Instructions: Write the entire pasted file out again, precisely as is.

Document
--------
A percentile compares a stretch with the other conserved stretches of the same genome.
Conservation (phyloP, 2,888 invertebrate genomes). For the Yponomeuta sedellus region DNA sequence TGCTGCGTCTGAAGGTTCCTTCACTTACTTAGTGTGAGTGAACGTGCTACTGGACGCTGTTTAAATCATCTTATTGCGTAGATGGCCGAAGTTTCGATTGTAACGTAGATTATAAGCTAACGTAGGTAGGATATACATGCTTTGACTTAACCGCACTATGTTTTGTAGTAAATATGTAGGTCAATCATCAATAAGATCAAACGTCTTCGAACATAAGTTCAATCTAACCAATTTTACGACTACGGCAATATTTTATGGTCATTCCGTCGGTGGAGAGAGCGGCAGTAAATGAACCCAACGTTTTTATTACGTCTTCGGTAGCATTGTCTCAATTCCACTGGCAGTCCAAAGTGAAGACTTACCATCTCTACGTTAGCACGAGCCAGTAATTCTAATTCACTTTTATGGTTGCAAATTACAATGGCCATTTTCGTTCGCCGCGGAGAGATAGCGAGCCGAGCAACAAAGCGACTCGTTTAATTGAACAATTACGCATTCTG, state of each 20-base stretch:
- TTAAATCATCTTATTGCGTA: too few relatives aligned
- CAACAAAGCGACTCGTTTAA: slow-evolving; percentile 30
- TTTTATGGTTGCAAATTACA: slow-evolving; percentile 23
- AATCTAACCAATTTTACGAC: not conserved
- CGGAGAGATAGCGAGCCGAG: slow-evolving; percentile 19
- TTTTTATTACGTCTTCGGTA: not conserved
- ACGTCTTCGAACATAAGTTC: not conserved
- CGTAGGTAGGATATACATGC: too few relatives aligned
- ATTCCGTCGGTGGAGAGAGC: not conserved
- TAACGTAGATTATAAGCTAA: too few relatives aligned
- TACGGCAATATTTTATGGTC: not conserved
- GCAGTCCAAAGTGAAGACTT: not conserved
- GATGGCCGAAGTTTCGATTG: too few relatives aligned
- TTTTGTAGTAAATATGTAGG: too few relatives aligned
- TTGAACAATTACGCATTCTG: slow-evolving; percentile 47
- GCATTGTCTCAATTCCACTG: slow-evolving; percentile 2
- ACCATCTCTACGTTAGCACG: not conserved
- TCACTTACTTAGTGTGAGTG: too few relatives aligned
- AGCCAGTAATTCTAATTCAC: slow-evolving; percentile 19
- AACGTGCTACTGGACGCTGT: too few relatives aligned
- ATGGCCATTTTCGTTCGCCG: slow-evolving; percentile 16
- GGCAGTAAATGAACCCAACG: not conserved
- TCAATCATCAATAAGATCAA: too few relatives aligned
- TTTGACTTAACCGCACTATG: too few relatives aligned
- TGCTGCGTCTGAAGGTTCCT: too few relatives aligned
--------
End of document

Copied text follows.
A percentile compares a stretch with the other conserved stretches of the same genome.
Conservation (phyloP, 2,888 invertebrate genomes). For the Yponomeuta sedellus region DNA sequence TGCTGCGTCTGAAGGTTCCTTCACTTACTTAGTGTGAGTGAACGTGCTACTGGACGCTGTTTAAATCATCTTATTGCGTAGATGGCCGAAGTTTCGATTGTAACGTAGATTATAAGCTAACGTAGGTAGGATATACATGCTTTGACTTAACCGCACTATGTTTTGTAGTAAATATGTAGGTCAATCATCAATAAGATCAAACGTCTTCGAACATAAGTTCAATCTAACCAATTTTACGACTACGGCAATATTTTATGGTCATTCCGTCGGTGGAGAGAGCGGCAGTAAATGAACCCAACGTTTTTATTACGTCTTCGGTAGCATTGTCTCAATTCCACTGGCAGTCCAAAGTGAAGACTTACCATCTCTACGTTAGCACGAGCCAGTAATTCTAATTCACTTTTATGGTTGCAAATTACAATGGCCATTTTCGTTCGCCGCGGAGAGATAGCGAGCCGAGCAACAAAGCGACTCGTTTAATTGAACAATTACGCATTCTG, state of each 20-base stretch:
- TTAAATCATCTTATTGCGTA: too few relatives aligned
- CAACAAAGCGACTCGTTTAA: slow-evolving; percentile 30
- TTTTATGGTTGCAAATTACA: slow-evolving; percentile 23
- AATCTAACCAATTTTACGAC: not conserved
- CGGAGAGATAGCGAGCCGAG: slow-evolving; percentile 19
- TTTTTATTACGTCTTCGGTA: not conserved
- ACGTCTTCGAACATAAGTTC: not conserved
- CGTAGGTAGGATATACATGC: too few relatives aligned
- ATTCCGTCGGTGGAGAGAGC: not conserved
- TAACGTAGATTATAAGCTAA: too few relatives aligned
- TACGGCAATATTTTATGGTC: not conserved
- GCAGTCCAAAGTGAAGACTT: not conserved
- GATGGCCGAAGTTTCGATTG: too few relatives aligned
- TTTTGTAGTAAATATGTAGG: too few relatives aligned
- TTGAACAATTACGCATTCTG: slow-evolving; percentile 47
- GCATTGTCTCAATTCCACTG: slow-evolving; percentile 2
- ACCATCTCTACGTTAGCACG: not conserved
- TCACTTACTTAGTGTGAGTG: too few relatives aligned
- AGCCAGTAATTCTAATTCAC: slow-evolving; percentile 19
- AACGTGCTACTGGACGCTGT: too few relatives aligned
- ATGGCCATTTTCGTTCGCCG: slow-evolving; percentile 16
- GGCAGTAAATGAACCCAACG: not conserved
- TCAATCATCAATAAGATCAA: too few relatives aligned
- TTTGACTTAACCGCACTATG: too few relatives aligned
- TGCTGCGTCTGAAGGTTCCT: too few relatives aligned